This post is part of series by Brookings experts on Trump in 2018.
One year ago, I wrote on this blog that Donald Trump’s surprising election as president posed a genuine threat to the well-being of our country and the sustainability of our democracy. More than any of his predecessors, Trump appeared utterly unfit to assume the responsibilities of the office. Our constitutional system provides an elaborate set of checks and balances designed to frustrate any would-be autocrat. But would they and the essential norms surrounding them be sturdy enough to contain a demagogue abetted by a passionate minority of the electorate and a political party keen on reaping the policy benefits of unified Republican control of government? Even the framers of our institutional safeguards realized that republican virtue was an essential element of democratic leadership. What might happen in its absence?
While those questions have not been answered definitively as 2017 draws to a close, we do have a clearer picture of whether our worries were justified and how the struggle to save and renew American democracy will unfold in the coming year.
As expected, President Trump is testing the durability of those safeguards. He remains very much the person we saw during the campaign—a narcissistic, mendacious grifter lacking empathy, curiosity, knowledge of government and policy, or sense of the history and majesty of self-government. There is no evidence of him learning or adjusting on the job. His major source of information appears to be right-wing cable news shows. He is consumed with his own public standing, attacking anyone who would dare criticize him and basking in the compliments from strongmen abroad. The subject that worries him the most—Special Counsel Mueller’s investigation of Russian efforts to influence our 2016 election—could well unleash a 21st century version of Richard Nixon’s Saturday Night Massacre.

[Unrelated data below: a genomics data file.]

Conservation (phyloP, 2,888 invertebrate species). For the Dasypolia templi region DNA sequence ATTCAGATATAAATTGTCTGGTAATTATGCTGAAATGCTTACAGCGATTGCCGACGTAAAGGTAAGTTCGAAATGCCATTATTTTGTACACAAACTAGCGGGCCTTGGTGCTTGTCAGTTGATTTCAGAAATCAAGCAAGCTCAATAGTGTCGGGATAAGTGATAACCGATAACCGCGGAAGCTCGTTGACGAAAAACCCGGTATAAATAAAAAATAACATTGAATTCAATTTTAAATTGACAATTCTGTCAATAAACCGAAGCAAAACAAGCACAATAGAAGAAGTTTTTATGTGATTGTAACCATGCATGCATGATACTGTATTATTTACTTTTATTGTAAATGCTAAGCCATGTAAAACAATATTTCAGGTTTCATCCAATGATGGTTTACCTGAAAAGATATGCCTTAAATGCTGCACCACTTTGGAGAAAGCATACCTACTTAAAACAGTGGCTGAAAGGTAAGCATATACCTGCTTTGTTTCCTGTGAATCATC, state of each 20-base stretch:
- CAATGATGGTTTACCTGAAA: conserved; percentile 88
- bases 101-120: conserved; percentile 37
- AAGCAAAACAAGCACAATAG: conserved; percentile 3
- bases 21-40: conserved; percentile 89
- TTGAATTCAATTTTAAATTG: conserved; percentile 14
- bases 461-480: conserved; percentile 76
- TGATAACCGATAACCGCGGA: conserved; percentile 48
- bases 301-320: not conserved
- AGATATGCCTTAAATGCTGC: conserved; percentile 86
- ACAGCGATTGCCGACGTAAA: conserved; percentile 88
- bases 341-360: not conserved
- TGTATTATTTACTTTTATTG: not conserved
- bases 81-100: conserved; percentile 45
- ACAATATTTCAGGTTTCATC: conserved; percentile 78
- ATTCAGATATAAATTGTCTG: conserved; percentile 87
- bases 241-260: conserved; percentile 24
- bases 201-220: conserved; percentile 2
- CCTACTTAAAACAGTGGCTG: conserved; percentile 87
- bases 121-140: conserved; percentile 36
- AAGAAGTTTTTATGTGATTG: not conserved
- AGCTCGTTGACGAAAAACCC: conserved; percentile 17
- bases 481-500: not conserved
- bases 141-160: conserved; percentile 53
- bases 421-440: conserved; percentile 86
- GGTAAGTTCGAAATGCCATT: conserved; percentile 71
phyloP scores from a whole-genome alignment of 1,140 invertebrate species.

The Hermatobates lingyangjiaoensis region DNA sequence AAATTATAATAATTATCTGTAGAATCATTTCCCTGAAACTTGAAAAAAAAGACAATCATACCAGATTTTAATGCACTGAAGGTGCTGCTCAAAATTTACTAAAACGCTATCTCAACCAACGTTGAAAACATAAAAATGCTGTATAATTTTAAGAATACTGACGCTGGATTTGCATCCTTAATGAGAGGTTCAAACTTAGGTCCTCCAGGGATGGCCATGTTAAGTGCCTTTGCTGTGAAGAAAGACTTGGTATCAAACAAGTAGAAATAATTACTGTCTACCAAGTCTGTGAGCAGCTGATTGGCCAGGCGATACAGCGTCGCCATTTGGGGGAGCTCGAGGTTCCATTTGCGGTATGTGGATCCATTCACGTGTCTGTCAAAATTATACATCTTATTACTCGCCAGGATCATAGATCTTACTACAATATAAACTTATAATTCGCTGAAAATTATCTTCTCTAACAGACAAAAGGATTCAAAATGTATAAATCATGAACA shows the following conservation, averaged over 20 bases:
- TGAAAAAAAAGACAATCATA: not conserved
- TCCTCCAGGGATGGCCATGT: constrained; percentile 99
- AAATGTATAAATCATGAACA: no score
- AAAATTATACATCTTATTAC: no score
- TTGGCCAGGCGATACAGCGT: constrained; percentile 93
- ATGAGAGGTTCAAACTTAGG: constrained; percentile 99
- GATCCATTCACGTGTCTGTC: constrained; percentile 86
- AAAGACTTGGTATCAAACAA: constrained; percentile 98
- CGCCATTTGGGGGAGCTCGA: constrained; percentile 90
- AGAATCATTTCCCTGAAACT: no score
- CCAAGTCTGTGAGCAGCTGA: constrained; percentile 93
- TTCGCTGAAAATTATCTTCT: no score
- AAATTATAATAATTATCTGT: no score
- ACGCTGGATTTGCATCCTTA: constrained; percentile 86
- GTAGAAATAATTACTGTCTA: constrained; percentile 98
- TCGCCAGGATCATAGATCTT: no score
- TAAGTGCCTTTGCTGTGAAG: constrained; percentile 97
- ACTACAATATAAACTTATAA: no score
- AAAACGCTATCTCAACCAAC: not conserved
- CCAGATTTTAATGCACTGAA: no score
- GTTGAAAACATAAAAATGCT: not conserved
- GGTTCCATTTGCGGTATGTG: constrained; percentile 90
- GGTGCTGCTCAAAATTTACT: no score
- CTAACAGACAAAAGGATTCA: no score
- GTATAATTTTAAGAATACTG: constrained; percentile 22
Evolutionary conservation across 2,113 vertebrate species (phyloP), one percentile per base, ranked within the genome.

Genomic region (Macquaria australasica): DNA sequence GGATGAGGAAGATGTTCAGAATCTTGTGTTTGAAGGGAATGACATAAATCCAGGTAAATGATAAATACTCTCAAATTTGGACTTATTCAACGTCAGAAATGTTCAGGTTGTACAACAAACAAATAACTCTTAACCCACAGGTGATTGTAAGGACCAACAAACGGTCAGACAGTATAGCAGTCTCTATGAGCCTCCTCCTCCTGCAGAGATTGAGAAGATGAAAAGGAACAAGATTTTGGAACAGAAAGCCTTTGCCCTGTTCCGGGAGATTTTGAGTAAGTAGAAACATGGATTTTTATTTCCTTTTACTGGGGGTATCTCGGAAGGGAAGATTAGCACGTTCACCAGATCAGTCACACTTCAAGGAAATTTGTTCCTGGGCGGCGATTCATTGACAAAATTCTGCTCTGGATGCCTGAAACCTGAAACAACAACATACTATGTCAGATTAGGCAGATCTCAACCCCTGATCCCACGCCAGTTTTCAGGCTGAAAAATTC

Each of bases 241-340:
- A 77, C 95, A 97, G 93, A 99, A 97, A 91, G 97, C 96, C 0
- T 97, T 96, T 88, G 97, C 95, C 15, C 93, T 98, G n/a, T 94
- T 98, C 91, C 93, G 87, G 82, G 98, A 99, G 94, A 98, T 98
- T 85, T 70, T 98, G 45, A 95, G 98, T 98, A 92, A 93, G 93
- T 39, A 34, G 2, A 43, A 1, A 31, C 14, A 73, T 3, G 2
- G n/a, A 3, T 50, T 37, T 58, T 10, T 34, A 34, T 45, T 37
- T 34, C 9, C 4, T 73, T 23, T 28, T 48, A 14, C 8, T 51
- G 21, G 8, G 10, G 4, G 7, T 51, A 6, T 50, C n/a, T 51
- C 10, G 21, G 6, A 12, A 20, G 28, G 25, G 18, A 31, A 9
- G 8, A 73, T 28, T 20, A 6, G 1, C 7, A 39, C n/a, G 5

There is now no doubt that Republican leaders in Congress struck a Faustian bargain of accepting the illiberal behavior of President Trump in return for realizing the radical policies on their Gilded Age wish list. The tax bill passed in the closing days of the year—a substantive and procedural monstrosity underscoring the phoniness of Trump’s populist promises to the “forgotten men and women” of America—sealed the deal. Anti-Trump Republicans in Congress have vanished and with them any hopes of congressional oversight and pushback of Trump’s autocratic, kleptocratic behavior. We are on a path to a kakistocracy—governing by the least competent and most corrupt—which fits a party whose only animating principle is to cut taxes and government.
Fortunately, this sordid picture of President Trump and the Republican Congress is only part of a larger mosaic. Though also under siege, the courts and career civil service work valiantly to preserve the rule of law. A free press, having underperformed in the last election campaign, has been relentless in reporting the truth, a precious democratic commodity dismissed by Trump as “FAKE NEWS” and increasingly challenged by a Republican Party in which ideology displaces facts, evidence and science. Our federal system has provided opportunities for state and local public officials to challenge the erosion of democratic norms and practices at the national level.
Most encouraging is the public resistance to Trump and the Republican Congress. Civil society has flourished this past year. Scores of established organizations have stepped up their game. Thousands of new ones have been formed across the country. And millions of Americans have been mobilized to participate in the political process to express their opposition to Trump and Trumpism.
President Trump, the Republican Congress, and the recently enacted tax bill are deeply unpopular. Special and by-elections have produced vote swings averaging more than ten percentage points to the Democrats. The so-called generic vote for Congress also shows a double-digit lead for the Democrats in recent polling. A “wave” election in 2018 will likely produce a Democratic majority in the House, giving the resistance a critical institutional foothold in Congress. A Democratic Senate is tougher but now not beyond reach.
A majority of Americans have been jolted by Trump’s election and first year in the presidency. We the people have it within our power to contain the damage and then attend to ameliorating the conditions that produced it.
Sentiment inside the Beltway has turned sharply against China. There are many issues where the two parties sound more or less the same. Trump and others in the administration seem heavily invested in a ‘get very tough with China’ stance. It’s possible that some Democrats might argue that a decoupling strategy borders on lunacy. But if Trump believes this will play well with his core constituencies as his reelection campaign moves into high gear, he will probably decide to stick with it, if the costs and the collateral damage seem manageable. But that’s a very big if, especially if the downsides of a protracted trade war for both American consumers and for American firms become increasingly apparent.